Rick Santorum is very fond of telling his E Pluribus Unum story about an exchange he had once with Howard Dean about the term. Most of the references to it online are found from the Left who turn it completely upside down: Santorum targets blacks in entitlement reform is the headline.
“I was at a debate with Howard Dean and we were asked what was the most imp quality of America and he said diversity. Diversity? Have you ever heard of e pluribus unum?….The greatness of America is people who are diverse coming together to be one,” Santorum said. “If we celebrate diversity, we lay the groundwork for that conflict. We need to celebrate common values and have a president that lays out those common values.”
E Pluribus Unum is extremely important. I’ll explain that in more detail later, but do pay attention to Rick Santorum when he talks about what America is about. Perhaps you won’t need an explanation if you put your mind to it and actually think about what America actually is.
Conservative bloggers are less interested in speaking about Rick Santorum’s speeches mentioning E Pluribus Unum and how conservatives are different from the Left on that topic than they are in defending Mitt Romney’s record at Bain, or Newt Gingrich’s time on the couch with Nancy Pelosi. While the one man who can inspire people about the greatness of America is pushed to the sidelines, we are told he “can’t win” because of polls, which continue to show low poll numbers because people are believing the pundits who say he “can’t win”. It’s a vicious cycle that Team Santorum is dedicated to breaking free from. We are tired of seeing article after article about polls saying Rick can’t win and mud-slinging between Newt and Mitt while our candidate is making the case for America and his case is being ignored.
In regard to social conservatism, some will say, “Oh, but Newt is Catholic and a social conservative.” Yes, he is a convert to Catholicism. I have nothing against converts, myself, because I am also a convert to Catholicism….and a divorcee, but I can assure you that when one converts to Catholicism, one is not immediately a saint. To the contrary, we Catholics believe that we have to “work out our salvation with fear and trembling” and I’m not seeing much trembling from Newt. I see arrogance and ugliness. God’s grace is powerful, but man is able to resist it by his own choosing. Good habits are transformed into virtue through the grace of God. Bad habits have to be turned into good habits first, and then virtue comes. As a Catholic, Newt should know this. If he doesn’t know it yet, someone please tell him because I don’t think that telling voters a false story, for example, that one of your opponents forced Holocaust survivors to eat non-kosher food is a good example of having developed the good habits that lead one to virtue.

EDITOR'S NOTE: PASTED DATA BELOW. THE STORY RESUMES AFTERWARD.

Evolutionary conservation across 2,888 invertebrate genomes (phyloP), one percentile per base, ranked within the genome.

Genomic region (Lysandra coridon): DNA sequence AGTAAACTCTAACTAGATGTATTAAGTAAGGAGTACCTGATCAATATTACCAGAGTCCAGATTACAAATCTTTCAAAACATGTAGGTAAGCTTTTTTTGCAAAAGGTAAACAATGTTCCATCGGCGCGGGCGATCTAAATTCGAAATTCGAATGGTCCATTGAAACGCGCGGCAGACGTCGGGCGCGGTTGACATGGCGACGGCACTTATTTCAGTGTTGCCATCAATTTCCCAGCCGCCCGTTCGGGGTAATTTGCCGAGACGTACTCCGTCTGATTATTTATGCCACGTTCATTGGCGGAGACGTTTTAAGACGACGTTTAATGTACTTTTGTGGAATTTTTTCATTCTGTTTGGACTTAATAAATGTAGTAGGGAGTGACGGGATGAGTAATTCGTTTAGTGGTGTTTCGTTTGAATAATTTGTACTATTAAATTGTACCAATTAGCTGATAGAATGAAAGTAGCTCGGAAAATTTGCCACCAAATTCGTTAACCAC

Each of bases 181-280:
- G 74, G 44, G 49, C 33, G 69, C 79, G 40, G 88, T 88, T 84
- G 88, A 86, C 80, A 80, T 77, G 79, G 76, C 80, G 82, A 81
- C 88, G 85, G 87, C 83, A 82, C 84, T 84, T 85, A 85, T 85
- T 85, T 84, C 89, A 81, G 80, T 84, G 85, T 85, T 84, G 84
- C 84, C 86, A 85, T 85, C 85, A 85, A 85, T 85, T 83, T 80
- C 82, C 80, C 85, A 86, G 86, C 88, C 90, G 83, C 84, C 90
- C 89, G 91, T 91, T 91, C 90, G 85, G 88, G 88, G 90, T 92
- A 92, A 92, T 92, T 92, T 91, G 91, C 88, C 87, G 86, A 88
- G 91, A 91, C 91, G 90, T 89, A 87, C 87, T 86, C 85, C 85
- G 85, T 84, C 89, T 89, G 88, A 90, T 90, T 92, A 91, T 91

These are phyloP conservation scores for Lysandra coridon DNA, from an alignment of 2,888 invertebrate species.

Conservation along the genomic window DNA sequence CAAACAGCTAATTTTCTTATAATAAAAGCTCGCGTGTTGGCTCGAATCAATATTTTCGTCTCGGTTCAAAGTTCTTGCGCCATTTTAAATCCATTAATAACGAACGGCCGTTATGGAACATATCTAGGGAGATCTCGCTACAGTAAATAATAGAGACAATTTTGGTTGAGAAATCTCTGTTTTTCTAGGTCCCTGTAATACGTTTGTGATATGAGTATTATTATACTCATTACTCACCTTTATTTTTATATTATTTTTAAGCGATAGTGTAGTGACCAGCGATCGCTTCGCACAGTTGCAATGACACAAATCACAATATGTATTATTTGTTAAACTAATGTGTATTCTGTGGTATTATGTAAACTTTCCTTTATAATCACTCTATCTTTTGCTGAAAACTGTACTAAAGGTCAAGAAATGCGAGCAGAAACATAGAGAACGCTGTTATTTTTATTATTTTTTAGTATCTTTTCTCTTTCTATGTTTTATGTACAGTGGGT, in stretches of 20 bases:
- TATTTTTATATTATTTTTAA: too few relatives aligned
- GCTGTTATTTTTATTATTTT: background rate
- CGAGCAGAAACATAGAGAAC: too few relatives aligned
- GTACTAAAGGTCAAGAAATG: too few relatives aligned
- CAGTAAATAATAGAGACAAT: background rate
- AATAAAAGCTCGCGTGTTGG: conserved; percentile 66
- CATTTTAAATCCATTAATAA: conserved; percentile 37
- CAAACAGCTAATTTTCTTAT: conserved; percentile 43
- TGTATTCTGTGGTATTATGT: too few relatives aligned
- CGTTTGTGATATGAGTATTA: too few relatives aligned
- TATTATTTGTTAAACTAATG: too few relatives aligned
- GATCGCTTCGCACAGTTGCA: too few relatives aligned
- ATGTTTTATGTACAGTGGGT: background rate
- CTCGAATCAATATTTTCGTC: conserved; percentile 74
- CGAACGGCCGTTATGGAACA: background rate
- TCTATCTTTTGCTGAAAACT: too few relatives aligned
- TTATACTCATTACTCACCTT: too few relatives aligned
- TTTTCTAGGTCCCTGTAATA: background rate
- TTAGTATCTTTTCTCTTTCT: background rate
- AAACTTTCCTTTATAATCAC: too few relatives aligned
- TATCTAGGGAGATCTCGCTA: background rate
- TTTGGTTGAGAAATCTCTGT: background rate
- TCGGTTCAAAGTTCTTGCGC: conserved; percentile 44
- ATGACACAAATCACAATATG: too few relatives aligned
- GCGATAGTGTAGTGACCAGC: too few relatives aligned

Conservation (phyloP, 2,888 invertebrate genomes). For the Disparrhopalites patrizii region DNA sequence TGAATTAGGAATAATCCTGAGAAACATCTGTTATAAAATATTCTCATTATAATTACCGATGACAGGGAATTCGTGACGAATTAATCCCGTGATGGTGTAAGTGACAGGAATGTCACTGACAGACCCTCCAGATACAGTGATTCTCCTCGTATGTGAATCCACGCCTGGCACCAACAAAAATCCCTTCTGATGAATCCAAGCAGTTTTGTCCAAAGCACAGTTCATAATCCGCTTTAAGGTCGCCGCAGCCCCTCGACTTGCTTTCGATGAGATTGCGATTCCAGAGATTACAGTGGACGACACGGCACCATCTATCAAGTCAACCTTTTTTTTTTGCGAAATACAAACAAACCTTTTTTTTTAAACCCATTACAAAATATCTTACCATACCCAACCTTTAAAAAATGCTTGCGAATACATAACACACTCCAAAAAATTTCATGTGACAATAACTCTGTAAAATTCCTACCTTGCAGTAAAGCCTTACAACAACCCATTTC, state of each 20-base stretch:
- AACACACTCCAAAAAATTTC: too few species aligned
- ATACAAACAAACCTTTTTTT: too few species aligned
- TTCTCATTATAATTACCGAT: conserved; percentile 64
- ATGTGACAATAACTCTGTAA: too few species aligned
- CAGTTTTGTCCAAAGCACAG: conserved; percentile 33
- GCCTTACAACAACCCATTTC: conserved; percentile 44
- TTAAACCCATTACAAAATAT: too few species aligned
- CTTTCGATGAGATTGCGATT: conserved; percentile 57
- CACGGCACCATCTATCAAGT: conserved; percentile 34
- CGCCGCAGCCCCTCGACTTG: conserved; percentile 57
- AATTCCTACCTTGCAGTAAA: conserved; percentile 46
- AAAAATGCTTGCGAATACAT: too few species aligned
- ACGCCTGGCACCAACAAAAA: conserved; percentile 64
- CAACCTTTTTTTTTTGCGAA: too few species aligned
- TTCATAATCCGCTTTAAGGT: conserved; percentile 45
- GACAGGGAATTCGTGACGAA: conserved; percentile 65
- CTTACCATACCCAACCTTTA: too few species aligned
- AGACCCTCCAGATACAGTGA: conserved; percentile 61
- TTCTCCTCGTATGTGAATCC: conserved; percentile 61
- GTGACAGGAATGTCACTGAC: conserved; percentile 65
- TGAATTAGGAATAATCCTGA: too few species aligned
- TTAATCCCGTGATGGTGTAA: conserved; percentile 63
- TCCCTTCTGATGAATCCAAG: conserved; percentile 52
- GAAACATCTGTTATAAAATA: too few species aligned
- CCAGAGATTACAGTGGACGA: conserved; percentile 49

Character does matter, folks. So do bailouts, cap and trade, and the individual mandate which are the three major things that the Tea Party opposed and which were supported by both Romney and Gingrich. To suggest that Rick Santorum, who opposed all of those things, can’t win is to say that conservatism is a complete failure….and not just on social issues, folks. It suggests that conservatism is a failure across the board.
Rick Santorum not only can win, he MUST win. Matt Lewis is right in his assessment that Rick Santorum has what it takes to put fear into the hearts of those on the Left who oppose freedom. Santorum’s Catholicism and across-the-board conservatism means that he can win…as long as “conservative” pundits stop telling America that he can’t. Even if they refuse to stop playing this mind game with voters, Team Santorum will continue to work hard under the radar like we did in Iowa. As Rick Santorum says, “America is worth it.”